WE need to be very clear, GP practices have continued to see patients in person during the pandemic but, as with many other NHS services, the number of face-to-face appointments has understandably had to reduce to protect patients – particularly those at higher risk if exposed to such a potentially lethal virus – and to protect our staff (The Yorkshire Post, May 13).
In the face of social distancing and infection control restrictions, practices should be commended, not condemned, for providing more than half of their appointments face-to-face. Even as restrictions ease, Covid is still circulating and new variants remain a concern, so to continue protecting patients, we have to limit how many can be in the surgery at any one time – something even NHS England note in its guidance. Sometimes this means a surgery waiting room with space for 40 patients can now hold only six, affecting the number of patients that can be physically seen each day.
So while the new guidance encourages face-to-face appointments to be offered if requested and where there is no clinical reason not to, NHS England must clarify exactly how practices will be expected to meet demand, and be clear with patients that this will mean waiting longer if they wish to see a doctor in person.
As Covid becomes less of a threat, phone and online consultations will continue to play an important role for many, but patients should also be reassured that face-to-face appointments will increase as it becomes safe to offer them and where local capacity allows.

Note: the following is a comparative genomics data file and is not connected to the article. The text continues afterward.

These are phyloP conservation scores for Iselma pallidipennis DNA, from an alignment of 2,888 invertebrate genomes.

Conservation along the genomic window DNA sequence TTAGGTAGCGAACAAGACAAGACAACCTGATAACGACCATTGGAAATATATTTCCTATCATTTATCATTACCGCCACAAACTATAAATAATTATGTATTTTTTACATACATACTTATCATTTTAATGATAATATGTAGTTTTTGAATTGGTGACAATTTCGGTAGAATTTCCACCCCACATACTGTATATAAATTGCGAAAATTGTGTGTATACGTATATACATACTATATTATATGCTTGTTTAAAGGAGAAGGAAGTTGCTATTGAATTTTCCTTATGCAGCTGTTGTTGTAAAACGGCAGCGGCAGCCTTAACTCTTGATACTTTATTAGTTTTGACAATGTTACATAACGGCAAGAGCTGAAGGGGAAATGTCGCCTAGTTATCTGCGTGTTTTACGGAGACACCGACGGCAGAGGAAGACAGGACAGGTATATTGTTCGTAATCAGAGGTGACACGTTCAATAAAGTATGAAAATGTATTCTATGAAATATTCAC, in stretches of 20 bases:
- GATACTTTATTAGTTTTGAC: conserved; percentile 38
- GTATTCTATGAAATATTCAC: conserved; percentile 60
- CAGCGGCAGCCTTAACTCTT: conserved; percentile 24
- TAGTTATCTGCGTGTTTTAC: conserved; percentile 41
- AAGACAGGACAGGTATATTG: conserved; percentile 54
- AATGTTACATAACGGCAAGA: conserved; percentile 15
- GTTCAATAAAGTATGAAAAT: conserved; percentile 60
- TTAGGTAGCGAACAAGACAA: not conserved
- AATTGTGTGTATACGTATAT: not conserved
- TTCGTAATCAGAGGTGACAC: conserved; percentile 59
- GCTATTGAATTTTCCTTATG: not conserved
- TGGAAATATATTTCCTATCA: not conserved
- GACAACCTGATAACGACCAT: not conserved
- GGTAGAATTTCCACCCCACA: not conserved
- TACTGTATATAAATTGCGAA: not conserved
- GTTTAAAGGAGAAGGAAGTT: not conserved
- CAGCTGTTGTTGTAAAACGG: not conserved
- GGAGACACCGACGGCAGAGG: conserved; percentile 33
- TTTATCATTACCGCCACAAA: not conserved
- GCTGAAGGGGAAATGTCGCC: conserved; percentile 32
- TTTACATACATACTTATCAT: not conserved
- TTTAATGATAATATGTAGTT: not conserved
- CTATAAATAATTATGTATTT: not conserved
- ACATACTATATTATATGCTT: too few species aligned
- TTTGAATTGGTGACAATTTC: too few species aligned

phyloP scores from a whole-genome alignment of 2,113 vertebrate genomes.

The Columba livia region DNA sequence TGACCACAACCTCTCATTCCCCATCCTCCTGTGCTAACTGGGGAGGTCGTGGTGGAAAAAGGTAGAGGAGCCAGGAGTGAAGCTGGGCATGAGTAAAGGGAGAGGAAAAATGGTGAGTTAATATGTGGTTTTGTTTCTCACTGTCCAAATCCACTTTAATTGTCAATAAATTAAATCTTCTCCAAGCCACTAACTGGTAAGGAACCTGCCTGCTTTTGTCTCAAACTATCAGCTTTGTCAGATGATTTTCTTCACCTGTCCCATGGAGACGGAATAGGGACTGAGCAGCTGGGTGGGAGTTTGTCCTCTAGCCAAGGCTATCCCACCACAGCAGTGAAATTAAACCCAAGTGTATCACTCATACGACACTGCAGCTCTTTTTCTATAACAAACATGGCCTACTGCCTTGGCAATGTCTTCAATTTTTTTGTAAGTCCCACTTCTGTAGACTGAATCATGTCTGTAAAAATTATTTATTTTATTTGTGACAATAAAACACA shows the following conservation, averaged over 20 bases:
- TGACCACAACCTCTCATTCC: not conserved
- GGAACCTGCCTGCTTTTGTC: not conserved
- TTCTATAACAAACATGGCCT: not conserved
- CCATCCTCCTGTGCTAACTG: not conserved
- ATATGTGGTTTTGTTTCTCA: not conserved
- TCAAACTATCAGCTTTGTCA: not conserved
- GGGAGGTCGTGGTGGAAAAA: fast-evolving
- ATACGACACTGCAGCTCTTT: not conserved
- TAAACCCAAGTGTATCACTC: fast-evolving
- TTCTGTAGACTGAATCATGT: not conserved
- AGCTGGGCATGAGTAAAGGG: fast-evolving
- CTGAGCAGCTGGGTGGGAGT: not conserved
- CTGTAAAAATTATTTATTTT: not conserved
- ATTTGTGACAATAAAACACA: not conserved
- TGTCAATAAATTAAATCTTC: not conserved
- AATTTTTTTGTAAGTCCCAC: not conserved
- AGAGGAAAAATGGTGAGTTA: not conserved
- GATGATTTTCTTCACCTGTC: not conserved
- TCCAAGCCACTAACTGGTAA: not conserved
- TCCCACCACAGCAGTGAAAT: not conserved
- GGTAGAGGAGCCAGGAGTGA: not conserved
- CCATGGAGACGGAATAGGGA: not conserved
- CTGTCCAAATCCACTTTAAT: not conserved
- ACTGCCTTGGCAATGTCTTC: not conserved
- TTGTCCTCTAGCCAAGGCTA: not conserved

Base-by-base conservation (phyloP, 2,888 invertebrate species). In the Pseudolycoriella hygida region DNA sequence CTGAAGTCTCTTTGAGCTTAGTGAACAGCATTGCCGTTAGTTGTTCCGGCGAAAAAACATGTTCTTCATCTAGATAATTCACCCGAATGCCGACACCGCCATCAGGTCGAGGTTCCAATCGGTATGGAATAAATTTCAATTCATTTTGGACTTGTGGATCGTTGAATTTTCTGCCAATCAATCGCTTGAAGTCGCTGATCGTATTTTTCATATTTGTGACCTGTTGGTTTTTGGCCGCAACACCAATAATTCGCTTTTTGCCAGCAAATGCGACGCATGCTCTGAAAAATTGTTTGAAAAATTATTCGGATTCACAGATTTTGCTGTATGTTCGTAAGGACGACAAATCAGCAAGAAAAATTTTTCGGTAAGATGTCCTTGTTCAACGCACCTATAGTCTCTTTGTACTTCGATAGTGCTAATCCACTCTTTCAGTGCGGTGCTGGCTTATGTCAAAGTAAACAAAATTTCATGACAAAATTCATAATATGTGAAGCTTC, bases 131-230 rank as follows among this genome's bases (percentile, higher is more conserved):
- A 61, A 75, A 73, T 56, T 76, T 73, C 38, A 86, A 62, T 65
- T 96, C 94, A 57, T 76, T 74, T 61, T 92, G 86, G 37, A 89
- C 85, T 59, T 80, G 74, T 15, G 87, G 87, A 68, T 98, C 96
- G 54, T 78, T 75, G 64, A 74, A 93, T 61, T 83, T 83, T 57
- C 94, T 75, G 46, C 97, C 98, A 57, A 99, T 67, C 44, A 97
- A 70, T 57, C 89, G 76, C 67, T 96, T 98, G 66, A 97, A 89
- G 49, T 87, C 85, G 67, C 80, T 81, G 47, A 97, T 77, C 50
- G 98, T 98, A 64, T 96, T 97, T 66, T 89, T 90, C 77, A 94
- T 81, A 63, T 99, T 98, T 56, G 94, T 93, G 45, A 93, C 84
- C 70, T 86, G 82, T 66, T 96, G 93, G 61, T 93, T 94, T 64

Most GPs chose family medicine because they recognise the benefit of longstanding relationships with patients and communities. They do not want to be call centre clinicians, but do want to get back to seeing more of their patients face-to-face. But this cannot happen overnight and there must be honesty around the current state of play.
Practices in England are delivering more than a million appointments each day, as well as now beginning to manage the huge backlog of patients who did not receive the care they needed because of the pandemic. This ‘invisible’ waiting list is just as real as the record number of patients waiting for hospital treatment – many of whom will also return to their GP for ongoing care.
Practices require understanding, support and resourcing from the Government so that they can meet demand and are able to offer patients a choice in the ways they can get the care they need.
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